While there is no one-size-fits-all solution in terms of word count when it comes to creating long-form content. It’s purely a topic-to-topic basis if you should be writing 1,500 words or 7,500 words. You should continue to add fluff for sake of hitting a target word count. You need to be methodical and do your homework on your topic to truly know this answer.

But what we can tell you are ways to make your long-form piece of quality, and more importantly, engaging for your audience:

  • Have a compelling introduction. If your initial first few sentences don’t grab your reader, they won’t get to the important parts of your article and the fruits of your labor will never be sown.
  • Make it scannable. As marketers we’re constantly fighting the uphill battle of short attention spans and busy schedules. We need to not only provide value to our readers, but something that they can skim and still get what they’re looking for — well-worded title and header tags will do just that.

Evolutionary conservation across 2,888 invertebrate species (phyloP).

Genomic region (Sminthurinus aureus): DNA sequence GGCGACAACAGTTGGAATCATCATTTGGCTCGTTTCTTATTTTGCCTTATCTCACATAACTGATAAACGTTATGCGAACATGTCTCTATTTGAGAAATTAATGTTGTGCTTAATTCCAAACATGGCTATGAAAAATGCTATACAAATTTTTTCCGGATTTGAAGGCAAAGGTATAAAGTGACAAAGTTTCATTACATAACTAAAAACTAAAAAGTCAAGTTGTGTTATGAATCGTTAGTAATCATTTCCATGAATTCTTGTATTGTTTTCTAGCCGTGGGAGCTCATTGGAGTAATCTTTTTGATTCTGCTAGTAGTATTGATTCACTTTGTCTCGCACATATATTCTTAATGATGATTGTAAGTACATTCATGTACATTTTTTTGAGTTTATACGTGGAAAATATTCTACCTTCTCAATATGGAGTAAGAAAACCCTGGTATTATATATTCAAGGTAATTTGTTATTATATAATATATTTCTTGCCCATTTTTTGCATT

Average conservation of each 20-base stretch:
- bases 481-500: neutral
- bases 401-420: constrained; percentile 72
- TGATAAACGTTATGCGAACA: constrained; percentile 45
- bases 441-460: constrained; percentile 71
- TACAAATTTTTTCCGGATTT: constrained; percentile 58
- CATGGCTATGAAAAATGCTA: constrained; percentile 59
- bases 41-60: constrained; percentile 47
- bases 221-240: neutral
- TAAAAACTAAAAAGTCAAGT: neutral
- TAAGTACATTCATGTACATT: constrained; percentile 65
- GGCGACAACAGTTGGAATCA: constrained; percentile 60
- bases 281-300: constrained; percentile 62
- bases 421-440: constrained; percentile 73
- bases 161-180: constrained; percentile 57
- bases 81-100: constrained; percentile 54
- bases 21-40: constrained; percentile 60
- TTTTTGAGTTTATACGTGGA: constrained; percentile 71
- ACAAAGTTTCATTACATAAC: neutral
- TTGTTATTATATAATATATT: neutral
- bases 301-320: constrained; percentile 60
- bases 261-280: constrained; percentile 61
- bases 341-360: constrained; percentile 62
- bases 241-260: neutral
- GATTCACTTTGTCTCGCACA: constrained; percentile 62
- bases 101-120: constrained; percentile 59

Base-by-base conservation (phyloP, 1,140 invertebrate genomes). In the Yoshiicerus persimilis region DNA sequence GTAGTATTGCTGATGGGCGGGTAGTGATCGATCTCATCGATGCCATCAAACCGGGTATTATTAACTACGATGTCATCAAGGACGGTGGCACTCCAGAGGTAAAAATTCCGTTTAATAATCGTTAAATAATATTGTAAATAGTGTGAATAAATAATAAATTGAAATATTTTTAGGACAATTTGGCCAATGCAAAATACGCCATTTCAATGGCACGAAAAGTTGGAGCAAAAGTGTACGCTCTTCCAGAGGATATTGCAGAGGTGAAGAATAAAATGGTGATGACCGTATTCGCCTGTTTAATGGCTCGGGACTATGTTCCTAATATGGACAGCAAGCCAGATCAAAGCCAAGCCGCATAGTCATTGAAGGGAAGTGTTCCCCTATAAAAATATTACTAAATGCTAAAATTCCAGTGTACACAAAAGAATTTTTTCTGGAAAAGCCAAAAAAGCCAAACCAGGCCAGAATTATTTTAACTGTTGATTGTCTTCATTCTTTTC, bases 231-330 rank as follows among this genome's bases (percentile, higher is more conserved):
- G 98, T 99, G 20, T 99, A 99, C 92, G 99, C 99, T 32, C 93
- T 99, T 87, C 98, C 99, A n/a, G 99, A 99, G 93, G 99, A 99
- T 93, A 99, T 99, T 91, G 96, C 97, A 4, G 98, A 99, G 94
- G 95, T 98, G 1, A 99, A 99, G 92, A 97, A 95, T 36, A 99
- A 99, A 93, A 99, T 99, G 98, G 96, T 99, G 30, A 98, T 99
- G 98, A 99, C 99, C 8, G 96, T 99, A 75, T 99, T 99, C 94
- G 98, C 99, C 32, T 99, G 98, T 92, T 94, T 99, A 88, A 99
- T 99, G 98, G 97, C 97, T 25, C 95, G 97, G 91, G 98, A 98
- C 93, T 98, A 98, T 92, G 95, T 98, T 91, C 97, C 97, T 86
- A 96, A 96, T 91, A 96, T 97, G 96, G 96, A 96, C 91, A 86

• Break up your text. Add images and infographics. This will also provide breaks and will create visual interest.
  • Keep it conversational. Write like you’re speaking to someone in person. If they’re going to stick with you for 4,000 words, better make it seem like you’re having a conversation rather than blathering on in convoluted phrases or buzzwords.
  • Don’t forget about sharing. Add links to your header and footer so that your hardwood can be easily shared across platforms.
  • Have a distribution strategy. You’ve put in the time and effort. Your blog is posted. But where’s the traffic? Just because you built it, doesn’t necessarily mean that they’ll come. Have a plan of how and when you’re going to promote your new content piece. Website headers, your owned social channels, newsletters, etc — get it out there as much as you can.

And, overall, just remember that quality is the key above all else. Stick to that rule of thumb, and your readers will thank you.

Do you want to talk content marketing? Contact the team at RedShift to learn how we can support your content needs for leads, sales, and loyal customers.